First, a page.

Data preservation after a death
May 11, 2017 1:12 PM   Subscribe

Is there a digital equivalent to "the old box of letters in the attic"?

My sister passed away from cancer in January, which was something she knew was coming in a vague way for at least 6 months and in a very specific way for about a month. We have finished giving, donating, or selling her stuff according to her wishes, leaving just the three items she left to me: laptop, tablet, and smartphone.

I work with computers for both paycheck and hobby, so I'm choosing to process this as the modern day equivalent of inheriting my grandfather's woodworking tools, or my great-great-great-great-great-great-great-great-grandmother's sword. I'll use the laptop as my main work computer and the tablet and smartphone as test devices for mobile apps.

The devices will need to be reset to their factory defaults and wiped of data. My sister didn't leave any specific instructions about the contents, although she did on other stuff. For example, she had some journals from high school that she wanted burned unread, so we did that. She had backed up all the pictures and videos from the devices that she wanted saved, so we have those files. For her online presence, she delegated to one of her good friends who is social media savvy, so online stuff is in good hands.

So finally to get to my point and question: is there a way I can backup and encrypt the contents of the devices for, say, 100 years, and store them somewhere? I don't want to pick through her files, that feels like an invasion of privacy. However, if her great-grandnieces and great-grandnephews want to see family history from the dawn of the digital age, I'd like it to exist for them. I don't want to just encrypt it with a password as that'll certainly get lost, but it does feel right to encrypt it so that it won't be accessible until everyone alive is now dead. (If I'm not dead in 100 years, I owe you a Coke.) Encrypt for 100 years, then decrypt, with some kind of cloud based storage?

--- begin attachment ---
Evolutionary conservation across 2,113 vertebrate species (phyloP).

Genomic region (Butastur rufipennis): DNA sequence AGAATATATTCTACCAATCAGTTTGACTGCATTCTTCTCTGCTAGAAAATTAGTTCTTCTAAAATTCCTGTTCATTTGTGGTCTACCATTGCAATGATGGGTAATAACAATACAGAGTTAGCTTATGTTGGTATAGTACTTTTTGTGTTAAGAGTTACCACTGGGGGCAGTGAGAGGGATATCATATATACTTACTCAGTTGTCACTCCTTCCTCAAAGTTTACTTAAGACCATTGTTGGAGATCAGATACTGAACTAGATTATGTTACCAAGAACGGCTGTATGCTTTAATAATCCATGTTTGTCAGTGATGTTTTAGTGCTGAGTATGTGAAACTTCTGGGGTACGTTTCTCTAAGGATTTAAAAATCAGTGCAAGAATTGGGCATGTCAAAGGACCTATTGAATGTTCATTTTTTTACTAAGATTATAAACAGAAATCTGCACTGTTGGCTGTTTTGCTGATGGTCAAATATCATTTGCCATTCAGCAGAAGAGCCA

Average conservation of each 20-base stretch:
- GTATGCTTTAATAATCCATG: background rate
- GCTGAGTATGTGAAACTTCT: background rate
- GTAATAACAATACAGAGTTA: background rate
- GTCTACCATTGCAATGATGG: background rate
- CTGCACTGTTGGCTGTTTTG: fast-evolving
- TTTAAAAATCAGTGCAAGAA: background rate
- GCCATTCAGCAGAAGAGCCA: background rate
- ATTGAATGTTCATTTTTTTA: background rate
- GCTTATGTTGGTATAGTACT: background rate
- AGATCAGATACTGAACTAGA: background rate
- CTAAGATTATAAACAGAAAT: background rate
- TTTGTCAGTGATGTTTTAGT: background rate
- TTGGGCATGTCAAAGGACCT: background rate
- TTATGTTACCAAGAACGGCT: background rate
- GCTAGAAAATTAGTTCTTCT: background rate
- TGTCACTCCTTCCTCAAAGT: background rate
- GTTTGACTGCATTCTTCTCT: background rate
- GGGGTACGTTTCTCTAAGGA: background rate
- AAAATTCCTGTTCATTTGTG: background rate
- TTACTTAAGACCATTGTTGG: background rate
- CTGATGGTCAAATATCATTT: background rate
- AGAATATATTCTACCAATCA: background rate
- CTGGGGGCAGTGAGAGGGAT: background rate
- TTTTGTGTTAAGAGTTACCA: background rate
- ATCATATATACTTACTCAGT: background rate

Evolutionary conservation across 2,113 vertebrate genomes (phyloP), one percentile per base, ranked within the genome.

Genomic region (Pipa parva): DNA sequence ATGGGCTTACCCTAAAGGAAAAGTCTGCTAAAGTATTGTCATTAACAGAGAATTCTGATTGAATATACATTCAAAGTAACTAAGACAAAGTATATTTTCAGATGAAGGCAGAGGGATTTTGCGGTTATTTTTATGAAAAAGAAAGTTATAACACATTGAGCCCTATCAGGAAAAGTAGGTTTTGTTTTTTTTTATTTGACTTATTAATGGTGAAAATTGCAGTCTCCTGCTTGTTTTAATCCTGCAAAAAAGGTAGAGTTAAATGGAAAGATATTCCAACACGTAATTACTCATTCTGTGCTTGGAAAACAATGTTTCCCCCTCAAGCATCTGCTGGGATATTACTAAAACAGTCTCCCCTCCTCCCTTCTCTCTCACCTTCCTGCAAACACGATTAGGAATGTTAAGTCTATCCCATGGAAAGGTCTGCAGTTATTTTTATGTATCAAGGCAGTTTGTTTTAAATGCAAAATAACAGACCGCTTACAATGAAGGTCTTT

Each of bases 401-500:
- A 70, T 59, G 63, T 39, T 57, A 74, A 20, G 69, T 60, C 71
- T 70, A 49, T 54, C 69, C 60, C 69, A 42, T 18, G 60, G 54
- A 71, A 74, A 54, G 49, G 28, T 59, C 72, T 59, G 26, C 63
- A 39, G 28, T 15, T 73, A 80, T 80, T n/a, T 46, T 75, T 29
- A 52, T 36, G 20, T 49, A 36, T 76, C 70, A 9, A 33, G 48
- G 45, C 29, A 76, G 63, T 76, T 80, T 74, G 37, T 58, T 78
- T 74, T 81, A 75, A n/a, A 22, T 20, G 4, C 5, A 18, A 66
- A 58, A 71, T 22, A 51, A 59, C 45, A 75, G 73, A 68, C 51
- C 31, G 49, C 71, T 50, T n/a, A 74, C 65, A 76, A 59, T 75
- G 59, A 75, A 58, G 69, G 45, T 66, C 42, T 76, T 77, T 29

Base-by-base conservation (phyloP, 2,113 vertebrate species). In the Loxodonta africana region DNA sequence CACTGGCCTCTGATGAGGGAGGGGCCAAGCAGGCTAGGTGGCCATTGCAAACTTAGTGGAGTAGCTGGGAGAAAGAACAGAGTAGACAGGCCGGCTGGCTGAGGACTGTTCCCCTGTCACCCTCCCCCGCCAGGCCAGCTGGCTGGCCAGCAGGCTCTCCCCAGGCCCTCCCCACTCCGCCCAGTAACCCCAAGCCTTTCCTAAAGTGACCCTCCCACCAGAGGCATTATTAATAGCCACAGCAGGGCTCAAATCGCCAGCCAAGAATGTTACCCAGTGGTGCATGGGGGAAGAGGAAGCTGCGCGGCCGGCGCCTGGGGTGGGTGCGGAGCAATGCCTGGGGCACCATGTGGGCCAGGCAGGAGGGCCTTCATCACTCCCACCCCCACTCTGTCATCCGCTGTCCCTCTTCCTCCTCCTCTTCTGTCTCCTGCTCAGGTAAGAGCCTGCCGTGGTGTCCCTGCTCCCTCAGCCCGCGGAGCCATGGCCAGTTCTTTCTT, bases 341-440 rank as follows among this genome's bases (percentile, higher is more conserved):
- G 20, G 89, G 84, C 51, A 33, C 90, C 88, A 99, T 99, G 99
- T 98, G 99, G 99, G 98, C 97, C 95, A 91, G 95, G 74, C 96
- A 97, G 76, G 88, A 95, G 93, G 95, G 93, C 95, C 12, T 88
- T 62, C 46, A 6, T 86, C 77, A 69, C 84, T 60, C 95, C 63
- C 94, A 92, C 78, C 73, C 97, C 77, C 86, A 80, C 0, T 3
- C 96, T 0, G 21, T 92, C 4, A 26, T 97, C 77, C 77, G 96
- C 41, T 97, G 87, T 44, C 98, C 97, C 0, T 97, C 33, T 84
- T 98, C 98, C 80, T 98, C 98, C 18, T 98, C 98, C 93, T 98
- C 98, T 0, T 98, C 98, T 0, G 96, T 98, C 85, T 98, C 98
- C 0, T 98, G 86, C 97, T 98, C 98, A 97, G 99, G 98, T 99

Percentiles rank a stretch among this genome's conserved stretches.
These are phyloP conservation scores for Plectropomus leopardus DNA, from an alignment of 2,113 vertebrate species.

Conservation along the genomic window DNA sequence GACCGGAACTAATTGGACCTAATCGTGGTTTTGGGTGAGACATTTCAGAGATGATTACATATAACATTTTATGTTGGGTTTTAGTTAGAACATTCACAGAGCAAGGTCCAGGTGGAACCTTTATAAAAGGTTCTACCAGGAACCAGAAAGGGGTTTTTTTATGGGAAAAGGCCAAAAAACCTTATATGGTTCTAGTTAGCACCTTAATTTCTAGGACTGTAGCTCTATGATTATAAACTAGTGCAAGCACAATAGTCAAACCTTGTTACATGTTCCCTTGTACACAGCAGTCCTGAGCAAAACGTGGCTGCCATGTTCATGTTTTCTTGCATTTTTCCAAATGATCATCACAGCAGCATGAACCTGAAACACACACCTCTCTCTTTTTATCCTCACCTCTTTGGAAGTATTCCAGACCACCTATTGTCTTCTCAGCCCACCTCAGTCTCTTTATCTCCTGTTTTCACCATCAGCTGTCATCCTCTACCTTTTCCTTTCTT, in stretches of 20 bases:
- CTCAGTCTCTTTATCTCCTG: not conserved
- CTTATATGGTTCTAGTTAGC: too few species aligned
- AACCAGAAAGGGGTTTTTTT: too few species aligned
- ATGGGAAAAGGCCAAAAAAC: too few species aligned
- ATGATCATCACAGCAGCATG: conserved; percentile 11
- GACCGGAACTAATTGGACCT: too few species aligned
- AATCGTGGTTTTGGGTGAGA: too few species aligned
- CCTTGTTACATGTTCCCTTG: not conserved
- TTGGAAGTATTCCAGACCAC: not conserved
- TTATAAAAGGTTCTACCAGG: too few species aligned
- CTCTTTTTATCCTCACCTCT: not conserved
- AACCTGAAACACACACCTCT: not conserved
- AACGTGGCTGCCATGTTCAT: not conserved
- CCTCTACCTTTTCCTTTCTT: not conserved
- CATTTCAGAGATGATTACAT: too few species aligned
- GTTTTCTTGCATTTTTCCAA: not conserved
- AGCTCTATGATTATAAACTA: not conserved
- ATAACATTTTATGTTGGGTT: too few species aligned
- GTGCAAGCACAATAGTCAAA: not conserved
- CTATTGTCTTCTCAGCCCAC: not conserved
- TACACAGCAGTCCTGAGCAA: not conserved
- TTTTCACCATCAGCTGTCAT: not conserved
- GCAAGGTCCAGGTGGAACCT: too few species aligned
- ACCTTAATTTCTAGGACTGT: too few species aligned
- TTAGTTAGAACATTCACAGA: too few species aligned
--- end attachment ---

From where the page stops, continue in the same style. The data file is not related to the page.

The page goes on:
(Heh, I guess I could just encrypt it with the best possible encryption available today and trust that in 100 years that'll be breakable on a kid's Speak'N'Spell, but let's keep that as plan B.)

In my head this would be like keeping an old box of letters in the attic across generations, until someone finds it and gets to read great-great aunt's tale of taking the cows to market or raising the barn or inventing the text message. I don't want to just delete it / throw it in the trash. (Plus, while it is probable she does not have the secret formula for faster-than-light travel hidden on her cell phone, she might. After all, she was a librarian.)

Thanks!
posted by BeeDo to Computers & Internet (4 answers total) 6 users marked this as a favorite
 
I think the old box of letters analogy is apt, and I'd take it literally by printing anything you want to be readable in 100 years. Encryption isn't your biggest challenge, the recordable media is. How likely is it that a USB drive will be usable in 100 years. What would you do with a 5.25" floppy if you had one today you need to read? And that is only 25 years old!

Edit - And I'm very sorry about your sister.
posted by COD at 2:02 PM on May 11 [3 favorites]


I mean, you COULD do it, but it might be the equivalent of getting a box full of computer punch cards... would you really go through the effort of figuring out how to decrypt them on the off chance that they might be cool/interesting? And computer punch cards were only 50 years ago.